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I'm Sick of This Vicious Circle

It's a fact. Financial services are a huge part of the economy.

Twenty years ago, financial services accounted for somewhere between 5% and 7% of U.S. gross domestic product, depending what you include in the definition of "financial services."

By the time markets peaked, and just before the mortgage bubble burst, that number had shot up to between 17% and 20%.

What's fascinating to me, and should be to you, is that shuffling paper for fun and outrageous earnings got as big as it did.

And just because some air in the bubble that drove a lot of those earnings gently escaped (not), that doesn't mean the financial services machinery isn't working overtime to pump up their earnings and profitability again. You know they're working at it all the time.

I could go on and on about what this all means, and how problematic it is for the long term future of America, but that's not the point of this message in a bottle.

The point is that we have become a nation of oligarchs (the powerful private interests of money men and oil men… same thing) running our government like a banana republic.

Let me show you what I mean…

When the Tail Wags the Dog

But I do just want to say this about that first. What does it say about our ability to make things (which is what the capital markets are supposed to support), when what we're making more and more of are the means to buy things; means of financing, means of consumerism, means of moving paper across thin air in a real world, where other countries are increasingly manufacturing the things we buy with the means provided to us by the men of means, the financial services money men? What does it all mean?

First and foremost, it means that money men are the tail wagging the dog. Maybe that's why our economy is in the doghouse and unemployment is stubbornly, now structurally, so high.

But the dog I speak of isn't just the economy. The dog that matters is the body of government that dictates our future by the choices it makes… on our behalf?

We can debate what they (our lovely legislators and the powers that prevail in the offices that matter) do on our behalf.

But there's no debating what they do on behalf of the money men – who are tragically and criminally bought and paid for by big businesses across America (yes, it's criminal, however Constitutional it may be… maybe we need some Constitutional changes… ya think?).

And here's the rub… That means increasingly by the money men whose "contributed" share to our GDP has become enormous.

So, is it any wonder that the men with the means to finance stuff, including campaigns and political parties en masse, are financing their own future pathway to making more and more money?…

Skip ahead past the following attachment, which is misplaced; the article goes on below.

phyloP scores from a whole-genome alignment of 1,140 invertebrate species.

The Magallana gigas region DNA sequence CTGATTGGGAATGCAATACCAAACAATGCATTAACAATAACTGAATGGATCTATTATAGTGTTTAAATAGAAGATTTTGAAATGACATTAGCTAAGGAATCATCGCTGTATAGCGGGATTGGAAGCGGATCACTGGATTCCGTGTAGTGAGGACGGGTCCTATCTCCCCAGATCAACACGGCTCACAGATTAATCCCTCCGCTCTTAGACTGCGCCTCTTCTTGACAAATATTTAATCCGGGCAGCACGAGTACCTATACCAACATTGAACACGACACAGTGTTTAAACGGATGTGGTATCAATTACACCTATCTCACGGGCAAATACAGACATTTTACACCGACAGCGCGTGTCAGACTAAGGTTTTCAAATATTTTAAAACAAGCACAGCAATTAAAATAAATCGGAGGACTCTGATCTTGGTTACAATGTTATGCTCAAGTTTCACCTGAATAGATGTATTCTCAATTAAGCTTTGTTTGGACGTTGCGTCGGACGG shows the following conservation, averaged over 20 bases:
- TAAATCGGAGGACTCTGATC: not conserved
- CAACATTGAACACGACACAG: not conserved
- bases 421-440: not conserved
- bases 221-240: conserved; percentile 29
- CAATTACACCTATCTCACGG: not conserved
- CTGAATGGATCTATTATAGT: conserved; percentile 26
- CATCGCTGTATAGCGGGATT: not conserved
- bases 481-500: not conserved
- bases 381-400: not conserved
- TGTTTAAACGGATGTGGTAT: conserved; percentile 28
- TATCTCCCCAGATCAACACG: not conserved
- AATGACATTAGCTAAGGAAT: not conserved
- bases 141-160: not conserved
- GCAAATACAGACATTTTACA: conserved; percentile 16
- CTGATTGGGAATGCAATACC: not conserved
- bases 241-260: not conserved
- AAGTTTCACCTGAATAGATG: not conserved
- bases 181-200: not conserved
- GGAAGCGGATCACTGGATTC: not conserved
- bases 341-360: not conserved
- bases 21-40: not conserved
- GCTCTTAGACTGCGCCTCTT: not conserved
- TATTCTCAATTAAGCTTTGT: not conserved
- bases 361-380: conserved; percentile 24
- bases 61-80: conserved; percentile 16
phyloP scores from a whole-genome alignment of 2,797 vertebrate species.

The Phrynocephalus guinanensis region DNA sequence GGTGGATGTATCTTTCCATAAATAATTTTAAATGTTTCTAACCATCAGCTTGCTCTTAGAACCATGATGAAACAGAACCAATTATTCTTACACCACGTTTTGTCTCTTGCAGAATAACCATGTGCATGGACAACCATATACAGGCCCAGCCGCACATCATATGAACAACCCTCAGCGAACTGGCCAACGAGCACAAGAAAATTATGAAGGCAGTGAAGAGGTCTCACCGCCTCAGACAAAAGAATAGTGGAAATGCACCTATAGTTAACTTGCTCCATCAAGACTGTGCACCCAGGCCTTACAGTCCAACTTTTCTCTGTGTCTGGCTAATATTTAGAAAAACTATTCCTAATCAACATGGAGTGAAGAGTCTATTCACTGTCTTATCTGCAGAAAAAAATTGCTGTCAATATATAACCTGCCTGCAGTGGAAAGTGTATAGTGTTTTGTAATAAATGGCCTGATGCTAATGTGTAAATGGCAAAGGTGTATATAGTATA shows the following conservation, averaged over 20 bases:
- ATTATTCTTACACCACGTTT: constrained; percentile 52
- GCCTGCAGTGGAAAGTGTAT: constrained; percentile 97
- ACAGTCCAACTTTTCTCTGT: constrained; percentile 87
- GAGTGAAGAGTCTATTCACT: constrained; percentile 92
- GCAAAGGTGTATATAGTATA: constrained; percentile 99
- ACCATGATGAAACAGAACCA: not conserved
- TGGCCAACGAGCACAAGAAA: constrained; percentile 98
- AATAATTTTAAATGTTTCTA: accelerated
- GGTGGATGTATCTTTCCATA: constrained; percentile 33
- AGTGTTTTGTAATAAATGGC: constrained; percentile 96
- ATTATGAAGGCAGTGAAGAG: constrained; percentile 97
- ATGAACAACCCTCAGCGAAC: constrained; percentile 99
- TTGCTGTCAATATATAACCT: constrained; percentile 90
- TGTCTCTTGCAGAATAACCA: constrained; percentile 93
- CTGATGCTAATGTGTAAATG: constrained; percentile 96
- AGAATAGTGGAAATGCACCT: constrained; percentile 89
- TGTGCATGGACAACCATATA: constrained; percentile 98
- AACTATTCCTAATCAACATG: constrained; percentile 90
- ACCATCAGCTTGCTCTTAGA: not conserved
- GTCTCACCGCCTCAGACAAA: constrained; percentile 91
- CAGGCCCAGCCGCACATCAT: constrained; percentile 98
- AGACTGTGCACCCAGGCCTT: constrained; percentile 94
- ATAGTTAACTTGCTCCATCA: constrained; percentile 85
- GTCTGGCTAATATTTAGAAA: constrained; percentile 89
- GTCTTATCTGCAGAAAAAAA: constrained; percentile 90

No, there's nothing to wonder about, that's what's happening; that's what's been happening.

That's why there were no rules, regulations or laws governing so many of the derivative products that enriched money men to the tune of hundreds of billions of dollars (think about that, hundreds of billions of dollars made in an unregulated business in America) while at the same time driving the country, and the world, to a place that ain't Lover's Lane, but where we were all

The Best Legislation Money Can Buy

But I digress.

So some laws were conjured up.

You know, like that Dodd-Frank monster, 2300 pages of double-spaced (between every letter as well as every line) rubbish, written as still unwritten, and with all those spaces in between, so loopholes could be inserted at will by the lawyers and lobbyists (same thing) of the money men.

Frankly, Dodd-Frank is the best legislation money can buy. The proof is in the pudding.

The financial services industry and its earnings clout, if left unchecked, will continue to be politicized for the good of the parties, both of them (for heaven's sake, why don't we have a third and fourth party?), that write laws that make making money easier for them, the money men.

It's about jobs, don't ya know?

They're there to finance business development and growth. And if we ever curtailed their power to make the business of America business, then where would we be? It's about jobs. And I don't mean your jobs. I mean their jobs – the money-men.

We're caught in a vicious circle. The means of production, and more importantly in America today, the means of consumerism, are in the hands of the financiers and money men who own Congress.

I'm sick of it. I'm sick of Obama not putting them in their place, but instead lining his pockets and Nancy's knickers with their money. And I'm sick that if Romney gets in to office, he'll be even more in their back pocket, given where his bread has always been buttered.

I'm sick and tired of them all.

I'm sick that WE THE PEOPLE aren't so sick of all this pimping and pandering to all these money-men that we throw them all out, that we don't demand a third party of the people, by the people, FOR THE PEOPLE.

Are you sick too?

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About the Author